Purpose of study

The purpose of this paper study is to examine ways teachers can implement technology in the classroom to promote collaborative, social learning and encourage students to use their multiple intelligences to empower students to be more actively involved in their learning. Another purpose of this study is to research teaching strategies and theories that incorporate the use of technology so that teachers can use them in the classroom knowing that their strategies are backed by grounded theories. Educators must continue to investigate how students learn. Teachers need to use technology in the classroom to reach and support our varied student population and use their distinctive learning styles and strengths to make learning more memorable to each individual student.

Purpose Statement

This research will examine ways teachers can implement technology in the classroom using the theories and strategies of the Collaborative learning, Social learning, Multiple Intelligences while using the principles of Engagement, Situated Learning.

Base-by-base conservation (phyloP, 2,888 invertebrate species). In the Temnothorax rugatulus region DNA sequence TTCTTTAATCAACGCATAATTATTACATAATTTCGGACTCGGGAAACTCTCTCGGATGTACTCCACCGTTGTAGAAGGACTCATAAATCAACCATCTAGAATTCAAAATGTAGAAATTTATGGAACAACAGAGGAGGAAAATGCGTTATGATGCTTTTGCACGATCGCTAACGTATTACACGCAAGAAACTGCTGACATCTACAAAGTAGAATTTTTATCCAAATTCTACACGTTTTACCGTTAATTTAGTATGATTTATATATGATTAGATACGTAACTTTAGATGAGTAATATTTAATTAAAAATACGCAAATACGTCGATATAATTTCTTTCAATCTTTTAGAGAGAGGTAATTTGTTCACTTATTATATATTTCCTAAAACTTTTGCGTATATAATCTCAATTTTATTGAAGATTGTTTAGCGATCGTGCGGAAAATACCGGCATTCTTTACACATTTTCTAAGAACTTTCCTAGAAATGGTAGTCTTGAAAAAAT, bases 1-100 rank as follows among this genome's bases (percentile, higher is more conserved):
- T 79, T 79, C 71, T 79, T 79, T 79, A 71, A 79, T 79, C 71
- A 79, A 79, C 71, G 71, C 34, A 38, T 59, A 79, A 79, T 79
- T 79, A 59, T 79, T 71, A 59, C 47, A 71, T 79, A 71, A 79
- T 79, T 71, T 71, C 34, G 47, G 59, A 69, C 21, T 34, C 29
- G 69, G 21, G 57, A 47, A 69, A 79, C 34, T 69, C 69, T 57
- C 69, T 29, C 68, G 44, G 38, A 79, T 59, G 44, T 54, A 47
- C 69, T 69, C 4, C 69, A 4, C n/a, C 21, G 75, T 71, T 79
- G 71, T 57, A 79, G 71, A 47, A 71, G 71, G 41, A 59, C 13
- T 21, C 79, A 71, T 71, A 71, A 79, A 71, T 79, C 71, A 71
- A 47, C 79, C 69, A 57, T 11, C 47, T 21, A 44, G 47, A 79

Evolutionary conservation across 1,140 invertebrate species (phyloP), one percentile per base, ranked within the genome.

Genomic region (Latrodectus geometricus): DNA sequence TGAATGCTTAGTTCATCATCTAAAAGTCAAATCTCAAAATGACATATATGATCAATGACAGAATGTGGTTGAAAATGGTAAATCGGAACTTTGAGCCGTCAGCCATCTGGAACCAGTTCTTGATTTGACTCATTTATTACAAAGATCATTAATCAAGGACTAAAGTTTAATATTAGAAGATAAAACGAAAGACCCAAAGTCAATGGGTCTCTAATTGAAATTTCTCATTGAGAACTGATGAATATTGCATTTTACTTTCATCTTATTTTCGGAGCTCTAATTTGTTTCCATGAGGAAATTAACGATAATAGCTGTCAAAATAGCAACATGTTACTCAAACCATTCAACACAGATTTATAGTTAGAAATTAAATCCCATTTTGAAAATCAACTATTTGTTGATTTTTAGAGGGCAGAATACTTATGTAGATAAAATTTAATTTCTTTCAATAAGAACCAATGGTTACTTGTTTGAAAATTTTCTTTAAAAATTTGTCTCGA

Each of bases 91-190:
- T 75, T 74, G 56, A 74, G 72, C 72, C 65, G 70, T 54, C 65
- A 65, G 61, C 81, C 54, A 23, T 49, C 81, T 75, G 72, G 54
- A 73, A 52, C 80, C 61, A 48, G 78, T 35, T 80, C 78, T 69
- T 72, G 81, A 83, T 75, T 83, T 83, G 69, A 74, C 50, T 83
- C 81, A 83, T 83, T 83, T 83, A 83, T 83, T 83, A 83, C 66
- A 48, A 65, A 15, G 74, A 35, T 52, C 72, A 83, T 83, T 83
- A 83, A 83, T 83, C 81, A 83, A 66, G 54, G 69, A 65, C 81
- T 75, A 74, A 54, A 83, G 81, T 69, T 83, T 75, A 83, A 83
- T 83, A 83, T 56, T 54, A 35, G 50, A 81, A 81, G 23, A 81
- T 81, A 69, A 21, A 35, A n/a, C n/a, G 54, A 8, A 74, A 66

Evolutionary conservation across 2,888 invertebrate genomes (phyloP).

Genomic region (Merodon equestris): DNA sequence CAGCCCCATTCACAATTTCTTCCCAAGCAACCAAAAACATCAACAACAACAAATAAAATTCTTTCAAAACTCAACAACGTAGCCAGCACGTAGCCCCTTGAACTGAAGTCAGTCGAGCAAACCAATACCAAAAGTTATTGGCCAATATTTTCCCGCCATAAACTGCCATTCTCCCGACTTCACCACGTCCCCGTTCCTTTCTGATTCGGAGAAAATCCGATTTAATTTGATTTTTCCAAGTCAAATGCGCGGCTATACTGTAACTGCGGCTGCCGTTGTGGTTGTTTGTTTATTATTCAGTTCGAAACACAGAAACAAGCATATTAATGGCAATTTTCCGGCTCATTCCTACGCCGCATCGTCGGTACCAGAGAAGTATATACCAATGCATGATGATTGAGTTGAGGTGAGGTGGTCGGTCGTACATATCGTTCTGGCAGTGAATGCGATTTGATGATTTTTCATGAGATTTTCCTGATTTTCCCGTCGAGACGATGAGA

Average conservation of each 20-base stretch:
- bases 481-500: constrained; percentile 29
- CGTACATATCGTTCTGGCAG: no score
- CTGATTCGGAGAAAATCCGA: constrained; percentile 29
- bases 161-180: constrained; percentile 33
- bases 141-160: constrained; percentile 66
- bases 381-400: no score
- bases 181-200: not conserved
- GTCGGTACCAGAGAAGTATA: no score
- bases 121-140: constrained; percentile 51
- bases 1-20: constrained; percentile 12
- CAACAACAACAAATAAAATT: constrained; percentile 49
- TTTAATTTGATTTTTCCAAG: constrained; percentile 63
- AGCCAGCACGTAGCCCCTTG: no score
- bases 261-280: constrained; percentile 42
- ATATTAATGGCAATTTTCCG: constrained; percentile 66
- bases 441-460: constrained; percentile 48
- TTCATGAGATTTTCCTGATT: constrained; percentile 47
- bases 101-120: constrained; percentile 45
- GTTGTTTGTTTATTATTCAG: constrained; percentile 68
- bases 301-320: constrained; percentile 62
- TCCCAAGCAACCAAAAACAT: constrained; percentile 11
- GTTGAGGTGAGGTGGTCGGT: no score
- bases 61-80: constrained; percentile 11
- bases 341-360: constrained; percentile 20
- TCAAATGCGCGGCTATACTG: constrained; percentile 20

Research questions

  • Can the use of computers encourage collaborative, social learning?
  • How can teachers use technology learning to create a strong and successful social element in the classroom?
  • What learning theories support the use of technology in the classroom?

Theoretical Framework

Teachers must also change the way in which technology is used in the classroom because students of today need to obtain twenty-first century skills in technology, and global societal awareness. According to Gardner, “Americans have overly emphasized technical aspects of education by using it mostly for testing and measurement while neglecting the social or wider community elements computers can bring to the classroom which had always been an important part of education”(Gardner, 2006). Teachers need to implement technology in the classroom for more than just drill, and practice exercises. Modeling of all types is one of the most important aspects of the social learning theory. Modeling of new learning can be from teachers or from observing their peers. Ormrod states, “Students can learn from symbolic models, which can be a person or action portrayed in some other medium, such as television, videotape, computer programs (Ormrod, 1999)”, because we do learning from all types of sources and media. Bandura also states,” Teachers should expose students to a variety of other models” (Bandura, 1977). Computers can make the world seem smaller because people from all over the world can share information, learn, and problem solve together.